Serving as a "go-to" source for online readers can be a great formula of success for business bloggers, which is one of the reasons I regularly follow columnist Erika D. Smith’s pieces in the Indianapolis Star.
In "Keep your eyes on the skies – and the trees", Erika sets a great example for blogging by pointing her readers to seven websites, each of which contains useful information at least loosely related to ways of saving data and saving the planet at the same time.
As I’m fond of pointing out in business blogging training sessions, readers could, in theory, have sought information from sources more authoritative than your blog. Yet those same readers will be sure to appreciate that:
- You’ve gone to the trouble of culling valuable nuggets from a variety of sources
- You’ve helped them make sense of the information and added your own "spin".
- You knew how to do that because of your own specialized knowledge and experience in your field
This particular Erika Smith article is a tad less razor-sharp focused than I think business blog posts need to be. The theme of this particular article is autumn leaves, so Smith refers readers to Indiana’s Department of Tourism Development’s Leaf.Com network to keep track of how leaves are changing, then to Foursquare to find discounts on shopping and dining in those areas, and to umbrellatoday.com to learn if it’s likely to rain during their visit.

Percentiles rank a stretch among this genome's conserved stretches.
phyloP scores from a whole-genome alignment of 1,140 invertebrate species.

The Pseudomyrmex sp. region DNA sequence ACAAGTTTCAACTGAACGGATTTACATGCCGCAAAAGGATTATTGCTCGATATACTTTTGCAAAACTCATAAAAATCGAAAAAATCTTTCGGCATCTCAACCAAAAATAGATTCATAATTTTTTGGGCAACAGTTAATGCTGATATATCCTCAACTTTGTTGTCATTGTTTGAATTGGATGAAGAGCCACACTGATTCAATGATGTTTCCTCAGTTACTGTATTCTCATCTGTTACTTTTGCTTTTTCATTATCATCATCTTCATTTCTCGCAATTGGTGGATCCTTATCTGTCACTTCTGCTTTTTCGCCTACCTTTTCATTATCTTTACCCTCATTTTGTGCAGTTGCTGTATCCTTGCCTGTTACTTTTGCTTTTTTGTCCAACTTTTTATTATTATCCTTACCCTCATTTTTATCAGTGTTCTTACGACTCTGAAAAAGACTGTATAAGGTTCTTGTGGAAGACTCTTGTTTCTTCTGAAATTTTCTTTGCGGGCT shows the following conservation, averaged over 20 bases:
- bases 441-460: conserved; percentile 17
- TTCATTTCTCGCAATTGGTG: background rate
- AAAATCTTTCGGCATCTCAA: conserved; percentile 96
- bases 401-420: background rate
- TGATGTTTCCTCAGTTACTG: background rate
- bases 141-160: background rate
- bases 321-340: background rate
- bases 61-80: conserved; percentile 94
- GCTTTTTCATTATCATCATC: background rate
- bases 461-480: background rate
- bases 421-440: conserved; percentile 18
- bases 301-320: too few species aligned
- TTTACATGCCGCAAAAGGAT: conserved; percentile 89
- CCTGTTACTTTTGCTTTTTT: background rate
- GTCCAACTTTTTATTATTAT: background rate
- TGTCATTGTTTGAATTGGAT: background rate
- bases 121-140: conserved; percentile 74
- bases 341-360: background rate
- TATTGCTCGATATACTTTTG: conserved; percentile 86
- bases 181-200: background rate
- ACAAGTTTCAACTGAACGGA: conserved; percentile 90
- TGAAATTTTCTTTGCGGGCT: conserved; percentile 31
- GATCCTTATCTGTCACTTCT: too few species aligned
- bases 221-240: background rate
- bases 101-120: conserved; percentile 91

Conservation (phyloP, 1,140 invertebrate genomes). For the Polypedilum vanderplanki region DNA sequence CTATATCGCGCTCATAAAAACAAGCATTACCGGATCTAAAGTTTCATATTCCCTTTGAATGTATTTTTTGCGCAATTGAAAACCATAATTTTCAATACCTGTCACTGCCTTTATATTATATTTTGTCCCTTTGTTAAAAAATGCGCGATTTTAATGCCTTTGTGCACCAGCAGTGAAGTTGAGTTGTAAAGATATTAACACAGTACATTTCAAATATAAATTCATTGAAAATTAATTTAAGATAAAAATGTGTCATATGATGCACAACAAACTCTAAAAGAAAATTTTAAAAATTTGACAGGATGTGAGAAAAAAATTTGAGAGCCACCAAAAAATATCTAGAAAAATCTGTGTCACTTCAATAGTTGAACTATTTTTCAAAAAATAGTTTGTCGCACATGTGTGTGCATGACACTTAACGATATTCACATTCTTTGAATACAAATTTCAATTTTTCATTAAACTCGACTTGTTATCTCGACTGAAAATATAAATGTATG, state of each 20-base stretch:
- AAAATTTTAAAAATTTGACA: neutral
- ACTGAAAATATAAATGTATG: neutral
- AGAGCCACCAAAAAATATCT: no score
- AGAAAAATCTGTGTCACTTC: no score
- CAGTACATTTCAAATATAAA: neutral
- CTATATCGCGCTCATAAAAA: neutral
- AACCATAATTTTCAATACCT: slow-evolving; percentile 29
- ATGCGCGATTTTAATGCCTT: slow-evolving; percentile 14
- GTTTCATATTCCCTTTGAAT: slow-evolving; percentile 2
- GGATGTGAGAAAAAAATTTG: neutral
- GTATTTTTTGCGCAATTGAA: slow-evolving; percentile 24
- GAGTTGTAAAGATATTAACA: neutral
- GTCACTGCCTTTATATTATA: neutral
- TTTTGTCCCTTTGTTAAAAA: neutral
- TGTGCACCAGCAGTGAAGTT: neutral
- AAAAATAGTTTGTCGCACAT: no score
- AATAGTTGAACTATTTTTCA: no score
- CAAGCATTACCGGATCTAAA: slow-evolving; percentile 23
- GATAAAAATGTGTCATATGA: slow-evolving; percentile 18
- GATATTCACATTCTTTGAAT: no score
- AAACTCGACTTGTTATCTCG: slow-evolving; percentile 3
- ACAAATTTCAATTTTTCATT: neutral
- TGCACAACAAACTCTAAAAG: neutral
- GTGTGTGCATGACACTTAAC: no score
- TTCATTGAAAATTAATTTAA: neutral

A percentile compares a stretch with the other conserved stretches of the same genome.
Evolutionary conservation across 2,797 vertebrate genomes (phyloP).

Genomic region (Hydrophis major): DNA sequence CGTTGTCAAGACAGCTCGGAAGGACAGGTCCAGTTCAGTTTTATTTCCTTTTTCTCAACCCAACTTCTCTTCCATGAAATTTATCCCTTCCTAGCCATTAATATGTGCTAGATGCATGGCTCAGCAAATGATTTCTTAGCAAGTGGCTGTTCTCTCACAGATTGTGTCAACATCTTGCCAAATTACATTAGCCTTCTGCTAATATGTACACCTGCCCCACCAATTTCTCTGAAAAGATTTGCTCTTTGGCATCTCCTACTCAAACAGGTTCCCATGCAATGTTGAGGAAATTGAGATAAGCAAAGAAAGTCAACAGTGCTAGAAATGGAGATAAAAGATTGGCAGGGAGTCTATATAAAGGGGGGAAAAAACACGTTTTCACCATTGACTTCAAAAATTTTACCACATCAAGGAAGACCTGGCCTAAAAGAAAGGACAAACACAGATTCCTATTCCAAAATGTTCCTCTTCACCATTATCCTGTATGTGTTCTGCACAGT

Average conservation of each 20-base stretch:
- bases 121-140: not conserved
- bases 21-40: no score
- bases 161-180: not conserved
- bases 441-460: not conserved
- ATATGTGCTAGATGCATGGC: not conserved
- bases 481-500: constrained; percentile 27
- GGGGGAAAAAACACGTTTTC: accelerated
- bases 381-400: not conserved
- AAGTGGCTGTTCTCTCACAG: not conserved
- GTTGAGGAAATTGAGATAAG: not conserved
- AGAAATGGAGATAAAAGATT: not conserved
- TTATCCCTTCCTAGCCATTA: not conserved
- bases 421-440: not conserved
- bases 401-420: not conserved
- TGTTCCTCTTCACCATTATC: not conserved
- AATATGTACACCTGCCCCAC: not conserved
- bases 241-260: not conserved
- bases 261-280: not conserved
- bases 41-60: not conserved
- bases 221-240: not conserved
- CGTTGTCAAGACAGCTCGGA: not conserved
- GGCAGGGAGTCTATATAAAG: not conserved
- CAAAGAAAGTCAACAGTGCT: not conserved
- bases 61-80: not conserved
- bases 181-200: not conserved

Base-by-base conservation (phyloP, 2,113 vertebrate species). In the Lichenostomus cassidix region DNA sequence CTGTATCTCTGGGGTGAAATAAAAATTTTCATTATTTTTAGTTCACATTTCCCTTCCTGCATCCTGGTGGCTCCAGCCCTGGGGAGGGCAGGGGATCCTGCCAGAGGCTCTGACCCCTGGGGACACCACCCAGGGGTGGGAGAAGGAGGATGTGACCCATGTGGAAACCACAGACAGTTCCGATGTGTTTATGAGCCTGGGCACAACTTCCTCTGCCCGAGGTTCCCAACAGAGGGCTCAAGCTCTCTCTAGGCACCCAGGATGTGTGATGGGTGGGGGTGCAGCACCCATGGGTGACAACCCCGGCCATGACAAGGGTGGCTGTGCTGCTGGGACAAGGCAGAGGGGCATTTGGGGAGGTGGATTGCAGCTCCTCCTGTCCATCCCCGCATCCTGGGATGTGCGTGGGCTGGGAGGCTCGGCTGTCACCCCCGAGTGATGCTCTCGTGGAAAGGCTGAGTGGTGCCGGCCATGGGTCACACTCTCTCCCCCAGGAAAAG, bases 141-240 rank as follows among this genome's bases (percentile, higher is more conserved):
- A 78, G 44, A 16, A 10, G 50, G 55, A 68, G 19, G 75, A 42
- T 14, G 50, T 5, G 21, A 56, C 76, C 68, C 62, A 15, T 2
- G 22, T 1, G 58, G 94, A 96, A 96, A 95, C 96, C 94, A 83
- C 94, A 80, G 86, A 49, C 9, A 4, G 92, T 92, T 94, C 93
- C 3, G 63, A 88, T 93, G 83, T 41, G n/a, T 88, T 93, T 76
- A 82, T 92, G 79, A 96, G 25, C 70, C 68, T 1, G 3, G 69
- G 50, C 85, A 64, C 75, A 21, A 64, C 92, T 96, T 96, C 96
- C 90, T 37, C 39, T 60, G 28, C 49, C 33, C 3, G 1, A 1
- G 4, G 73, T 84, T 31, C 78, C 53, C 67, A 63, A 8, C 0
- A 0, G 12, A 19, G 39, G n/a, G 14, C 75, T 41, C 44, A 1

The last four of Smith’s Seven Sites list, though, digress a bit, ranging from entering contests to propose solutions for environmental problems, to finishing the sentence "Now that I am dead…", to emailing from one computer to the next. So, while I applaud the concept of business bloggers sifting through a lot of information and then presenting to readers only what is relevant, blog posts still work best when tightly focused on one central concept.
None of this takes away from the central concept of this Say It For You blog post: Playing the "guru" and the "go-to guy/gal" is a superb tactic for business bloggers!